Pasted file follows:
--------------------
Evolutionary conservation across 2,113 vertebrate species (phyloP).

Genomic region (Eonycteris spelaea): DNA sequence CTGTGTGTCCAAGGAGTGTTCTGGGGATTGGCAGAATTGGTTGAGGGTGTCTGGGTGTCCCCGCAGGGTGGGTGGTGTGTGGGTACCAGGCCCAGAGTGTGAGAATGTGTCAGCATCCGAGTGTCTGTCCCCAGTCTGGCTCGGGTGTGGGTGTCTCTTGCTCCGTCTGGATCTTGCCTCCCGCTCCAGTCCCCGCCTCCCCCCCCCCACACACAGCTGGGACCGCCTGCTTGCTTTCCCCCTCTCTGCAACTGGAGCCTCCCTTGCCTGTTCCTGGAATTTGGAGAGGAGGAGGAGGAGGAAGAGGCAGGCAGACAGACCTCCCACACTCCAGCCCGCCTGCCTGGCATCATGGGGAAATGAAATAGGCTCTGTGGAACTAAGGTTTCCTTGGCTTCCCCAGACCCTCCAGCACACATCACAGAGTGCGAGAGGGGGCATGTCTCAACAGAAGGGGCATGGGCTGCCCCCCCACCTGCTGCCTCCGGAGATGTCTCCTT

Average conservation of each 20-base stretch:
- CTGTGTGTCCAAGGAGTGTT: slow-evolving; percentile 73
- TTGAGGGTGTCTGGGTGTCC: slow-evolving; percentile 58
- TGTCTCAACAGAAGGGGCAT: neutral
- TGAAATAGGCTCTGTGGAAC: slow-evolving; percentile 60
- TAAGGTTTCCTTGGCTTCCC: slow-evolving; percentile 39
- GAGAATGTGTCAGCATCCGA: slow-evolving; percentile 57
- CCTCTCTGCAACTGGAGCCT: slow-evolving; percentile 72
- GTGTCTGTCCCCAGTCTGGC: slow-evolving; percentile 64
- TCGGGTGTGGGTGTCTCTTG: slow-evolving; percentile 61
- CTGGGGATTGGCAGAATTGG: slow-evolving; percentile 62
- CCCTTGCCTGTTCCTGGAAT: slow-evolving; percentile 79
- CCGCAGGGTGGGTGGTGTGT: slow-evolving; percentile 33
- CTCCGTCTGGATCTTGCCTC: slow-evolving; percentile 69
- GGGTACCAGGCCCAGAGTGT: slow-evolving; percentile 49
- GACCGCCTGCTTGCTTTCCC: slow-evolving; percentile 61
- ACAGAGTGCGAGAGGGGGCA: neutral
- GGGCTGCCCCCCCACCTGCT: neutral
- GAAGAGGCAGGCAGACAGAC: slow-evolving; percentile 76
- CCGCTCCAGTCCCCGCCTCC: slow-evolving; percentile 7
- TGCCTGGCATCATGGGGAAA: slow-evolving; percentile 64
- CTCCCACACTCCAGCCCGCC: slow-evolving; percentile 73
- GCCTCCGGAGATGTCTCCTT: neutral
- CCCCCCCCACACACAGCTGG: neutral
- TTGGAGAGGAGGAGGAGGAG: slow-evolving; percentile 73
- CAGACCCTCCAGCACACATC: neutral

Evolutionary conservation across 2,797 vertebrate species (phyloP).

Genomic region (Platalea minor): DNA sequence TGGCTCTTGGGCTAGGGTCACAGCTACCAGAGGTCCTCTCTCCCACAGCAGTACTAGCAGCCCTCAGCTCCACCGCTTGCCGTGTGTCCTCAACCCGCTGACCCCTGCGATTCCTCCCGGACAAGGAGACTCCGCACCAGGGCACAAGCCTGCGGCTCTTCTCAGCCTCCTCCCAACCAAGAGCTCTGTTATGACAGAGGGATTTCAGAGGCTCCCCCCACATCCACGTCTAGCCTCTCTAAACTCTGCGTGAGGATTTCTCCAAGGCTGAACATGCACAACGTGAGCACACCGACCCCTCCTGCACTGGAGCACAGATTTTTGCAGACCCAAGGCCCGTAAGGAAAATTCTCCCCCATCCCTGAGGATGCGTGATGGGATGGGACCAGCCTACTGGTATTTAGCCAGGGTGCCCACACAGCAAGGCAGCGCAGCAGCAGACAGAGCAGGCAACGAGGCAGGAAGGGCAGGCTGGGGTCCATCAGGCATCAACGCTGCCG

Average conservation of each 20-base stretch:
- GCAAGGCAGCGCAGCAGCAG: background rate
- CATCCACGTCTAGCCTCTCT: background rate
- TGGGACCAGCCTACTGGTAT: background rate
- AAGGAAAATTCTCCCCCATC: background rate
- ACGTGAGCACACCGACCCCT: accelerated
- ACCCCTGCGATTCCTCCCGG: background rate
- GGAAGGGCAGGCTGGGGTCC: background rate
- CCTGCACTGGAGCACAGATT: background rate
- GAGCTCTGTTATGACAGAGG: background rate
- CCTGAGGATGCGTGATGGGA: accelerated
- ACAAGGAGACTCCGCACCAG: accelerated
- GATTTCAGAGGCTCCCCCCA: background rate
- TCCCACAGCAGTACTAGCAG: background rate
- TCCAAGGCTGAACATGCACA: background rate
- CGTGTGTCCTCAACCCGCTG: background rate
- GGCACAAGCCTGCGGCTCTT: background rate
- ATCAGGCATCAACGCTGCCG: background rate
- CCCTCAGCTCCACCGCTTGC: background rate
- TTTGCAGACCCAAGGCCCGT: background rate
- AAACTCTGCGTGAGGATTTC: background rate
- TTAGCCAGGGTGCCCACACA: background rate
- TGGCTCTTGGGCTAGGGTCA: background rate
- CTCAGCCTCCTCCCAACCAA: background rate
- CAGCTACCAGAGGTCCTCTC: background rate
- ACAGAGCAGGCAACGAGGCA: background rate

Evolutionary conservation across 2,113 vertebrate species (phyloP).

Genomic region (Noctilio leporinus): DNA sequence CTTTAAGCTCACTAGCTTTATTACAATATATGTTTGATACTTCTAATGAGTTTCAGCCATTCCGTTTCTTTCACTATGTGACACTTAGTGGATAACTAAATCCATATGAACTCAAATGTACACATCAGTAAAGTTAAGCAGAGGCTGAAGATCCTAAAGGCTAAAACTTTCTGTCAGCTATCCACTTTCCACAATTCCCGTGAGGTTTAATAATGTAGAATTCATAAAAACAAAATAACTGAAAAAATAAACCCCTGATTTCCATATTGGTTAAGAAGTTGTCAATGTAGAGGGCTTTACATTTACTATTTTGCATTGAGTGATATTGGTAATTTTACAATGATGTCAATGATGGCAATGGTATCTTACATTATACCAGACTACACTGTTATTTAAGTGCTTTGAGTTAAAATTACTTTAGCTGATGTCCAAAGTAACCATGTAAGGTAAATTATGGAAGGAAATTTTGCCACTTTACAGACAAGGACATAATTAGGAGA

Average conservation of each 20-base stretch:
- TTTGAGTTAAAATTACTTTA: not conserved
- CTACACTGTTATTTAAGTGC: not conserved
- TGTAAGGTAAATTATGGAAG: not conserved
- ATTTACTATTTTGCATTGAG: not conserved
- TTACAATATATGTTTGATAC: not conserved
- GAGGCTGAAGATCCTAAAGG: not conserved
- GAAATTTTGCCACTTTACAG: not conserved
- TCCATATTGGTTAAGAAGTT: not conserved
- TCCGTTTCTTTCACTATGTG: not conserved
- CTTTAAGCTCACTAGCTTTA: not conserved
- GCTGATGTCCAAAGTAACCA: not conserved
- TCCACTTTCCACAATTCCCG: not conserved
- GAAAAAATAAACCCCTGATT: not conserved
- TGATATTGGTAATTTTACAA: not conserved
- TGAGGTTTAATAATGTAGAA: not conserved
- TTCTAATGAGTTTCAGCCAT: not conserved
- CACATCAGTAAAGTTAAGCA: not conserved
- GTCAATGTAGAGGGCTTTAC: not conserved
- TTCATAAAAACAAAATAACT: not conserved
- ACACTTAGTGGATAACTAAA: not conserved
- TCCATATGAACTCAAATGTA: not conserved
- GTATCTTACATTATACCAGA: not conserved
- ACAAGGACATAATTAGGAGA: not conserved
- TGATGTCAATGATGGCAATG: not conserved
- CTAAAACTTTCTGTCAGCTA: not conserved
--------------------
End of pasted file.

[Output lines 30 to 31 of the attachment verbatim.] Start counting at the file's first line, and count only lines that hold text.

Genomic region (Platalea minor): DNA sequence TGGCTCTTGGGCTAGGGTCACAGCTACCAGAGGTCCTCTCTCCCACAGCAGTACTAGCAGCCCTCAGCTCCACCGCTTGCCGTGTGTCCTCAACCCGCTGACCCCTGCGATTCCTCCCGGACAAGGAGACTCCGCACCAGGGCACAAGCCTGCGGCTCTTCTCAGCCTCCTCCCAACCAAGAGCTCTGTTATGACAGAGGGATTTCAGAGGCTCCCCCCACATCCACGTCTAGCCTCTCTAAACTCTGCGTGAGGATTTCTCCAAGGCTGAACATGCACAACGTGAGCACACCGACCCCTCCTGCACTGGAGCACAGATTTTTGCAGACCCAAGGCCCGTAAGGAAAATTCTCCCCCATCCCTGAGGATGCGTGATGGGATGGGACCAGCCTACTGGTATTTAGCCAGGGTGCCCACACAGCAAGGCAGCGCAGCAGCAGACAGAGCAGGCAACGAGGCAGGAAGGGCAGGCTGGGGTCCATCAGGCATCAACGCTGCCG

Average conservation of each 20-base stretch: